Works Cited

  1. Alcocer, Paulina. “History of Standardized Testing in the United States.” NEA, National Education Association,
  2. Dillon, Sam. 'Obama Calls for Major Change in Education Law.' New York Times, March 13, 2010,
  3. Hernandez, Nelson. 'As Seniors Graduate, Debate Continues on Exit Exams.' Washington Post, May 25, 2009,
  4. Kohn, Alfie. “The Case against Standardized Testing: Raising the Scores, Ruining the Schools.” Teacher Renewal, July 2006,
  5. Testing, Testing, Testing.pdf. 'Obama Administration Education Policy: Are the education reforms enacted by the administration of President Barack Obama (D) effective?' Issues & Controversies, Infobase Learning, 5 Apr. 2010,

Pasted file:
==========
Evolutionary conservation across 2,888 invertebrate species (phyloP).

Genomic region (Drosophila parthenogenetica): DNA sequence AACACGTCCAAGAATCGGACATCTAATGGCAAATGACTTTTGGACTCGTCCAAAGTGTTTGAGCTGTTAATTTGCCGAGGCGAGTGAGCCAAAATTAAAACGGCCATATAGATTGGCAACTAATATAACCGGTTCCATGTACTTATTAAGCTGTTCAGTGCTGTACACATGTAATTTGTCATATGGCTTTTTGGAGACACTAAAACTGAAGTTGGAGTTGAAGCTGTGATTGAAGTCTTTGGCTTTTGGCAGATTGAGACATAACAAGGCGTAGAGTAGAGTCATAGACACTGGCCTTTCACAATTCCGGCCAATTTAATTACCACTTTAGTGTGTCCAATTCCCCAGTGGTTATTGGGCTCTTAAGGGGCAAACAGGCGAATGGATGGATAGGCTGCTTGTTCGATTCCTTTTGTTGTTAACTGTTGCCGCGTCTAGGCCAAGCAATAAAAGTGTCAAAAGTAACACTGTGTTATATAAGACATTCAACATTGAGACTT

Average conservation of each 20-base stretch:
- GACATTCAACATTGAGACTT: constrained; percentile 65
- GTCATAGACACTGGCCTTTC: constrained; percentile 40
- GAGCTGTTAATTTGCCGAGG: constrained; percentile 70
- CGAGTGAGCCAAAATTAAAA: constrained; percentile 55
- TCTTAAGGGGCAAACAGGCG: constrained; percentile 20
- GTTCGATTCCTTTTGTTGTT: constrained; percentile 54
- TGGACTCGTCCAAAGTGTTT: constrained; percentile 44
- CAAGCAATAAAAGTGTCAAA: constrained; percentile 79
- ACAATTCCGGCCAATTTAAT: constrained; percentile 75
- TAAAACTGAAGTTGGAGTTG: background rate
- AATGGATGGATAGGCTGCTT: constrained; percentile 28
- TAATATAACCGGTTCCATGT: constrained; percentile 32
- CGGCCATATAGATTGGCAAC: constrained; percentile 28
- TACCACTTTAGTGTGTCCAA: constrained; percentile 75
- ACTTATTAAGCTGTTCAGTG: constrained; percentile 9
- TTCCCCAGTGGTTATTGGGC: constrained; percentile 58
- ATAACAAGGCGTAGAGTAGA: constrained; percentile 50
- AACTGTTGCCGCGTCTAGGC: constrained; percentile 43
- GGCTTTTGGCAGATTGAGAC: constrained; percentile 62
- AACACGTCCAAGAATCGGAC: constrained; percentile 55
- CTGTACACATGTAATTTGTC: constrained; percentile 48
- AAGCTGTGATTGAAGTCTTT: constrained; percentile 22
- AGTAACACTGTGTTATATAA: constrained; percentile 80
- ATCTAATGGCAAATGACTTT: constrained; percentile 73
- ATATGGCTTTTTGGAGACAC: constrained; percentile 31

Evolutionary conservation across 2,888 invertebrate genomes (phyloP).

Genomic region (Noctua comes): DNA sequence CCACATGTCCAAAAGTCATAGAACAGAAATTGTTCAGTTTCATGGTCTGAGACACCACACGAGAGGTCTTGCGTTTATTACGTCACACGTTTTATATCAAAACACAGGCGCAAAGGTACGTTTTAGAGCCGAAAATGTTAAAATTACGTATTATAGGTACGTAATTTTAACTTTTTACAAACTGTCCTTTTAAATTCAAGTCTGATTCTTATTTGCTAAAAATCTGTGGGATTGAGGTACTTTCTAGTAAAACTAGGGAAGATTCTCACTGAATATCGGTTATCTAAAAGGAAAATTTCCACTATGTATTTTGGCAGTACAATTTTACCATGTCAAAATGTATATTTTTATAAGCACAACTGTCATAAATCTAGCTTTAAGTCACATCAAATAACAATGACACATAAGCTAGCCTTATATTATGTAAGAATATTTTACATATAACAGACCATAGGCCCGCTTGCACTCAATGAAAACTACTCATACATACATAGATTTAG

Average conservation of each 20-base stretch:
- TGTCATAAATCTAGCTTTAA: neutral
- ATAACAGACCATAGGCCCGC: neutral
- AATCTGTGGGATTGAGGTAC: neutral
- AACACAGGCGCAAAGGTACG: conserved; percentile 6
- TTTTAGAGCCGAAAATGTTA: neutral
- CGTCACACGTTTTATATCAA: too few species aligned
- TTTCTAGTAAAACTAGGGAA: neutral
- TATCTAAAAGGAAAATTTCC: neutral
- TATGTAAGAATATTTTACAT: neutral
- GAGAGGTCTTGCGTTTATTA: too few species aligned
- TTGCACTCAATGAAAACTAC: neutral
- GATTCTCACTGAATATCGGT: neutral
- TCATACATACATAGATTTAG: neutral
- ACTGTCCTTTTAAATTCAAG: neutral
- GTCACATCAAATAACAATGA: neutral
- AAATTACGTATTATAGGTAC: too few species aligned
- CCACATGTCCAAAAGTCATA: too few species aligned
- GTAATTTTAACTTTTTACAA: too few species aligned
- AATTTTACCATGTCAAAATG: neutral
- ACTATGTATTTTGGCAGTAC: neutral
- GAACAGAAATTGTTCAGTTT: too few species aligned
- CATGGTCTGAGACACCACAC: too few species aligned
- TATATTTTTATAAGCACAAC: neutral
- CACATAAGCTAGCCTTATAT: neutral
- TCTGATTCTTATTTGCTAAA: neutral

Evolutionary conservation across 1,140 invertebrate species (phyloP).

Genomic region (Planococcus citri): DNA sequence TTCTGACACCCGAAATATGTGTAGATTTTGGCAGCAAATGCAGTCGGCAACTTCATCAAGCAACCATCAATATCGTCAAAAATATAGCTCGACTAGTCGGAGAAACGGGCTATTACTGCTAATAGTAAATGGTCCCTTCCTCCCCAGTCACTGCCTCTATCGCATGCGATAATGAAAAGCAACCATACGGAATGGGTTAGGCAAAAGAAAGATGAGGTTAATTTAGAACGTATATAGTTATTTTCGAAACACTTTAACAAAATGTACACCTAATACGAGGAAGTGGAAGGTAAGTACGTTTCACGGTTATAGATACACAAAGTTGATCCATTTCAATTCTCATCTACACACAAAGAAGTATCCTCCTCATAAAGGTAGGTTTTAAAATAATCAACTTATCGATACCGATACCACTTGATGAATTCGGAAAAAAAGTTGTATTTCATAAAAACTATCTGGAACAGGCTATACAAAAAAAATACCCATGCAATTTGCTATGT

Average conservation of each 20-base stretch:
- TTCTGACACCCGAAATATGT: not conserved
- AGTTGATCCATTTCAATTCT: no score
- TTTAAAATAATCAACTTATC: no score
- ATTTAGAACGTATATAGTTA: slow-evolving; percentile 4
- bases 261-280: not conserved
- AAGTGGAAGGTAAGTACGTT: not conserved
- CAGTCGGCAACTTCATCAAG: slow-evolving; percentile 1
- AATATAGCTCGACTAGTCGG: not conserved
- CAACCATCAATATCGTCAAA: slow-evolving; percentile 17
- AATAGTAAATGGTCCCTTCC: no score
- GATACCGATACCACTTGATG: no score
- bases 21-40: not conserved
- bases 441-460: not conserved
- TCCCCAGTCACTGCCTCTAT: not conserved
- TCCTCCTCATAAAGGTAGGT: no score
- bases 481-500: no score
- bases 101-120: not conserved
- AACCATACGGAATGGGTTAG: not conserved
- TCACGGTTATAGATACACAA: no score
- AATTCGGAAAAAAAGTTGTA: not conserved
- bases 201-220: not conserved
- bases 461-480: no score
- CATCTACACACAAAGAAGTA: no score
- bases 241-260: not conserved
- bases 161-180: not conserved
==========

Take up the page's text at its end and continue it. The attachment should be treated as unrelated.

6. 'Parties Settle Disabilities Assessment Lawsuit.' Alaska Department of Education & Early Development, August 2, 2004,
  7. Reardon, Sean, et al. 'Effects of the California High School Exit Exam on Student Persistence, Achievement, and Graduation.' Institute for Research on Education Policy & Practice, April 21, 2009,
  8. Rich, John D., et al. “The Relationship between Deductive Reasoning Ability, Test Anxiety, and Standardized Test Scores.” Journal of Research in Education, 30 Apr. 2011, AND test&pg=5&id=EJ923912.
  9. 'Standardized High School Exit Exams: Should all U.S. states require high school students to pass standardized exit exams to graduate?'Issues & Controversies, Infobase Learning, 16 Oct. 2009,
  10. “Standardized Tests -” ProConorg Headlines, 'Why Graduation Tests/Exit Exams Fail to Add Value to High School Diplomas.' National Center for Fair and Open Testing, May 2, 2008,